The day started out much like many others in Cork City during the struggle for Irish freedom against the British Empire over 100 years ago.
British General Strickland woke up in the Army Barracks in Elizabeth Fort in the city with the same troubles on his mind. Who was running the Republican intelligence operation in Cork City? And, how were they a step ahead of the British at every turn?
Could it be one of the Irish Republican hunger strikers in Cork Gaol? Could it be one of the many guerilla fighters currently on the run in the city?
As he set out from the barracks that morning to travel, in an armored convoy, to another Barracks in the city, the problem was about to get a lot more urgent. The General was about to be ambushed early morning on O’Sullivan’s Quay by the Cork City 1st Battalion of the IRA in October 1920.
General Strickland, at the time in charge of nearly 12,500 British Troops in Cork city and county, was lucky to escape with his freedom and his life this time.
What he didn't know, but strongly suspected, was that the local IRA (Old IRA) had recruited a spy inside General Strickland’s Barracks - inside Elizabeth Fort. Just one more success for the Old IRA intelligence network in the city.
So who was behind it all?
The spy inside General Strickland’s barracks had been recruited and run by two unassuming Irish sisters who ran a newsagents/intelligence HQ right in the center of Cork City.
This newsagents was located equidistant between the Black and Tans British Army Barracks in Elizabeth Fort and the RIC Crown Police Station at the Bridewell on Cornmarket Street.
The Wallace sisters - Sheila and Nora - ran their intelligence network in Cork City for years right under the noses of the British administration in the city. Although everyone in Cork City knew what they were doing, no one betrayed them to the British.
However, you can only run rings around the world’s most advanced intelligence organization for so many years (five, to be exact) before MI5 or British Intelligence got wind of what’s up.
The ladies ran their intelligence network openly in Cork City from 1916 right through until they were discovered and exiled in May 1921.
The British Army and Government never considered it possible that two women might hold such important roles in the Irish struggle for freedom in the city. Nor that they could run an intelligence network so effectively.
Without the efforts of these two sisters, the British Army might well have strangled the Irish Republican movement in the city. And instead of being known as the ‘Rebel City’, Cork might possibly have gone down in history as the ‘Royal City’ instead after a visit by the King Edward VII for the World’s Fair in Fitzgerald’s Park in 1902.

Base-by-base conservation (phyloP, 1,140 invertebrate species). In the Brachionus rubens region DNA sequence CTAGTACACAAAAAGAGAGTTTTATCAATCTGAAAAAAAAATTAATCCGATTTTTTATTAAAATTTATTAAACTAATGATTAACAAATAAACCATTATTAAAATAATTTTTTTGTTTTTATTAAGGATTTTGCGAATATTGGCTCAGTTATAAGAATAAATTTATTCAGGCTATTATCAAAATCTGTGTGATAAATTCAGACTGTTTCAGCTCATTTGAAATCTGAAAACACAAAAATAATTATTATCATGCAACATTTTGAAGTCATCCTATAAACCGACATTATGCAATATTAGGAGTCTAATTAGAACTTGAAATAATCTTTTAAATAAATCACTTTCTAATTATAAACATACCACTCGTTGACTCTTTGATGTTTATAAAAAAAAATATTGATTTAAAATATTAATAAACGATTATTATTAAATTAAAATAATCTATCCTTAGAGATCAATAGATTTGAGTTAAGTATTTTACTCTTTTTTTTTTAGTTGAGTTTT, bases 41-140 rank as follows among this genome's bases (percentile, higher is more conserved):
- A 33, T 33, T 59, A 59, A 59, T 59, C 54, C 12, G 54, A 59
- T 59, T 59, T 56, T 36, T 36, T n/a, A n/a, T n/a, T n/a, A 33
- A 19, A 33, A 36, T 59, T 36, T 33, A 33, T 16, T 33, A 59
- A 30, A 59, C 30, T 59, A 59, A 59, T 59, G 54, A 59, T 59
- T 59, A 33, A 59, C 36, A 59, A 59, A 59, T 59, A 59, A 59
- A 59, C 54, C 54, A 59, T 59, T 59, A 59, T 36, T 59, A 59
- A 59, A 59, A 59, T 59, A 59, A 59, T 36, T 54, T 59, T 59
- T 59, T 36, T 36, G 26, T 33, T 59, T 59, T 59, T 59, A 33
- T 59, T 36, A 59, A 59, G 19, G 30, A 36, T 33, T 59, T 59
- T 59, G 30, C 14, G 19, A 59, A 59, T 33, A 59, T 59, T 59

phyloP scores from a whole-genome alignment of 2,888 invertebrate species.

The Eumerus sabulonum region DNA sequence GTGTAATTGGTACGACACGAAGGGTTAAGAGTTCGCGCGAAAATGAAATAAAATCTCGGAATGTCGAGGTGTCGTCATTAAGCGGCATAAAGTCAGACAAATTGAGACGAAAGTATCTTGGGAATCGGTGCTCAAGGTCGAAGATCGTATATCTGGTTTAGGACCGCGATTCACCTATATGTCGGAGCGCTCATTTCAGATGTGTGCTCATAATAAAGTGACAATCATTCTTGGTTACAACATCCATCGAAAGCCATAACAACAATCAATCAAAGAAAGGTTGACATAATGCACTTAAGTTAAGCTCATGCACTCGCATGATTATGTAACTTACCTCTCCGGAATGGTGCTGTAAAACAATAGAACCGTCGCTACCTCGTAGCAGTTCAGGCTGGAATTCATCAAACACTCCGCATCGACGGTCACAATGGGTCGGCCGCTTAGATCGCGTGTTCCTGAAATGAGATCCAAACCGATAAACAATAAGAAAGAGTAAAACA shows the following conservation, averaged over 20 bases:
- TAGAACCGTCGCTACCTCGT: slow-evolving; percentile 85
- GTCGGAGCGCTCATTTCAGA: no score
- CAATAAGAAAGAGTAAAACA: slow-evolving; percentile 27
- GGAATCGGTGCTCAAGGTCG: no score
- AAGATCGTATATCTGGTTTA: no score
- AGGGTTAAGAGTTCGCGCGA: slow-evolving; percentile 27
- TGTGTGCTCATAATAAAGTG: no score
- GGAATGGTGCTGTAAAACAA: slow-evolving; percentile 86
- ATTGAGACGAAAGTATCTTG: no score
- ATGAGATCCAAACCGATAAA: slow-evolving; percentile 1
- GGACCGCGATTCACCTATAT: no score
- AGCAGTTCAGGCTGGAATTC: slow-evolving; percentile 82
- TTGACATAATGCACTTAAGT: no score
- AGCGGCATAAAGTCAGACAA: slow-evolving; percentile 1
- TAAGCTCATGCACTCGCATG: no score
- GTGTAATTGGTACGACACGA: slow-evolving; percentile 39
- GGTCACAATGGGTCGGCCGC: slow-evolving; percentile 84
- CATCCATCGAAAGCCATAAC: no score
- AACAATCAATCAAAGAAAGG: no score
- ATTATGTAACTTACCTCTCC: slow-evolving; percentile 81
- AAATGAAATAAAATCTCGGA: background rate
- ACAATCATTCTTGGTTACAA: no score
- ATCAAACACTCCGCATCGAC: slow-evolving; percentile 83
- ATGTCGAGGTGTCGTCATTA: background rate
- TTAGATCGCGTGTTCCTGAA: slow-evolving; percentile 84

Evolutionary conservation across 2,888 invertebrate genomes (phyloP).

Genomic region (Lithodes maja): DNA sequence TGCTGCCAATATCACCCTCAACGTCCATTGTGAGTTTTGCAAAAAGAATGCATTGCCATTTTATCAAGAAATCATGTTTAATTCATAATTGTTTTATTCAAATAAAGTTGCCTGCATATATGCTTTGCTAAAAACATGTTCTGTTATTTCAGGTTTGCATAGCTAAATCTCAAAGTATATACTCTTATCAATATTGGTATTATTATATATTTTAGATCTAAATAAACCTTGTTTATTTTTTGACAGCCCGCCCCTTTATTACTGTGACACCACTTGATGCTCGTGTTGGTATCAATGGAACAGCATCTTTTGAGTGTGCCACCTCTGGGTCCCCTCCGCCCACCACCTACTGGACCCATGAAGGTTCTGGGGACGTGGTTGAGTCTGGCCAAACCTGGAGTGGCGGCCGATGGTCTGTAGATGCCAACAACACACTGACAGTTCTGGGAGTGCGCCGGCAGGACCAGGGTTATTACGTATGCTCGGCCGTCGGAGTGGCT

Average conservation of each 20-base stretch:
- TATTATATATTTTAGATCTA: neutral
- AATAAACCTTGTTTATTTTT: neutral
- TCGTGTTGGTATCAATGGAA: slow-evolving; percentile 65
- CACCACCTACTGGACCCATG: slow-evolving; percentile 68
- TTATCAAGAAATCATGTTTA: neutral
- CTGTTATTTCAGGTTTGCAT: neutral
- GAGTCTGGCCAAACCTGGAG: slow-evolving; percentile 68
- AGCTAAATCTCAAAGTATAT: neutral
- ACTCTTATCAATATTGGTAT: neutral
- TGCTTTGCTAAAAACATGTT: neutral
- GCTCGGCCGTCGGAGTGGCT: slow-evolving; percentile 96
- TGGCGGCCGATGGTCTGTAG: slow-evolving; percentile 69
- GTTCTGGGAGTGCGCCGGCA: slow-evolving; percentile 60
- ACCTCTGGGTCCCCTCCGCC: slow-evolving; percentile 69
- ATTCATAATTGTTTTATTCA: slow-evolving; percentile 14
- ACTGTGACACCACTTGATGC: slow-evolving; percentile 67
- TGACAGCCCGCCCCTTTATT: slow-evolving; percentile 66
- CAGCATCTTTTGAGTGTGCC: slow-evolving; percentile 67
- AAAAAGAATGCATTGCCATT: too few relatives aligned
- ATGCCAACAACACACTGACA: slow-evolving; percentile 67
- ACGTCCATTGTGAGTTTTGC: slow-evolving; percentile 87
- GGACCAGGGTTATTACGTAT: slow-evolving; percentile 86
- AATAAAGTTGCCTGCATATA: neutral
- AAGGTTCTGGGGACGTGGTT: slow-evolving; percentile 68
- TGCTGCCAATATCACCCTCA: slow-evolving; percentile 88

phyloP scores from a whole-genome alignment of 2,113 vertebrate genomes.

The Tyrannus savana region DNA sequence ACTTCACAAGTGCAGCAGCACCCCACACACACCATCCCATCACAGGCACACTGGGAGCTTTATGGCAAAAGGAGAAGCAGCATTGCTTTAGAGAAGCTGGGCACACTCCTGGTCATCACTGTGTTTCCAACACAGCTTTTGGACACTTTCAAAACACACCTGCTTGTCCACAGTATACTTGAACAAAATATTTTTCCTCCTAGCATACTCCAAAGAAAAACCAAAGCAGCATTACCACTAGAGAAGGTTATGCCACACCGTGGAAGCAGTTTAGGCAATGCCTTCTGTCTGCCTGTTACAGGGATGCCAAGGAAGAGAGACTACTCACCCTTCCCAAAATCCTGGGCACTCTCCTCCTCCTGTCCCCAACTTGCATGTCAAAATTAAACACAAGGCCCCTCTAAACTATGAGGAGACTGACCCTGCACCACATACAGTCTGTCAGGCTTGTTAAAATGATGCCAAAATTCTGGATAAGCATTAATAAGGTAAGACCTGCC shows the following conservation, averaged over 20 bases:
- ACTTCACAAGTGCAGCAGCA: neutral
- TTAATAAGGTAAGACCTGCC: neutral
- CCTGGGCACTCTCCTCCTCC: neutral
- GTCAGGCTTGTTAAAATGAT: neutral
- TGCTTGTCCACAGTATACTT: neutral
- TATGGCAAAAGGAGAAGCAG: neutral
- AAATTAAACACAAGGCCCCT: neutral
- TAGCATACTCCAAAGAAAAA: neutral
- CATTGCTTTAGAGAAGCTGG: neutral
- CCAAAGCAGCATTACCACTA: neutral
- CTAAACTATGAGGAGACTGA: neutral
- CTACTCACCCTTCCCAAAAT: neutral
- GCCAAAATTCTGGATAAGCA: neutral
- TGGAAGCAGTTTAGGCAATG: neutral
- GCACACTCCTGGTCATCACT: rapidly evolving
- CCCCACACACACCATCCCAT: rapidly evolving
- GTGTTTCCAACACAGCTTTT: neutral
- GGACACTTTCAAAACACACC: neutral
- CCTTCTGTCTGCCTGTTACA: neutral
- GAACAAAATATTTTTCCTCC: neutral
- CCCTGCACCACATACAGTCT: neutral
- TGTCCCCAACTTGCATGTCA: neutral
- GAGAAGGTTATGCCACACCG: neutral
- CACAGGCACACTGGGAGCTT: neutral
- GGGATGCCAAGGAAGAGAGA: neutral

Cork - the ‘Royal City’ - just doesn’t sound right, does it? Thanks, Nora and Sheila Wallace.
Of course, the British government wasn’t the only one failing to appreciate the importance of the female struggle during the war. On the Irish side, women were airbrushed out of pictures and denied the military pensions they were entitled to after the war.
De Valera, the Irish president after the War of Independence, tried to legitimize the struggle in the eyes of the international community by writing the massive contributions women gave to the struggle out of history.
In the fullness of time, the female contribution to the war effort became apparent.
However, Nora and Sheila's shop/Intelligence HQ on St. Augustine Street (off Centra on Grand Parade) is now an abandoned building without so much as a plaque. All that remains to remind us of these two sisters’ exploits is some graffiti scrawled across the building serving as a homage to the sisters.
Breaking the glass ceiling
After sheltering Cork Lord Mayor Tomas MacCurtain before he was shot by the Crown Police force in front of his family, helping plan the ambush on British General Strickland, along with providing countless other nuggets of key information, Sheila Wallace was made a Staff Officer in the Old IRA, one of the most senior positions held by a woman in the entire country.
After the war, they supported the Anti-Treaty side in the war and wanted to continue fighting the British Army.
Ireland owes a great debt to these two strong female rebel heroes in the city.
*If you are interested in hearing more tales about heroes and villains from Cork City’s rebel past, Dara Burke, the author of this article and creator of the Rebel City Cork walking tour runs tours regularly in the city. Check out his website at RebelCityTour.com for further info if you’re looking for things to do in Cork City.
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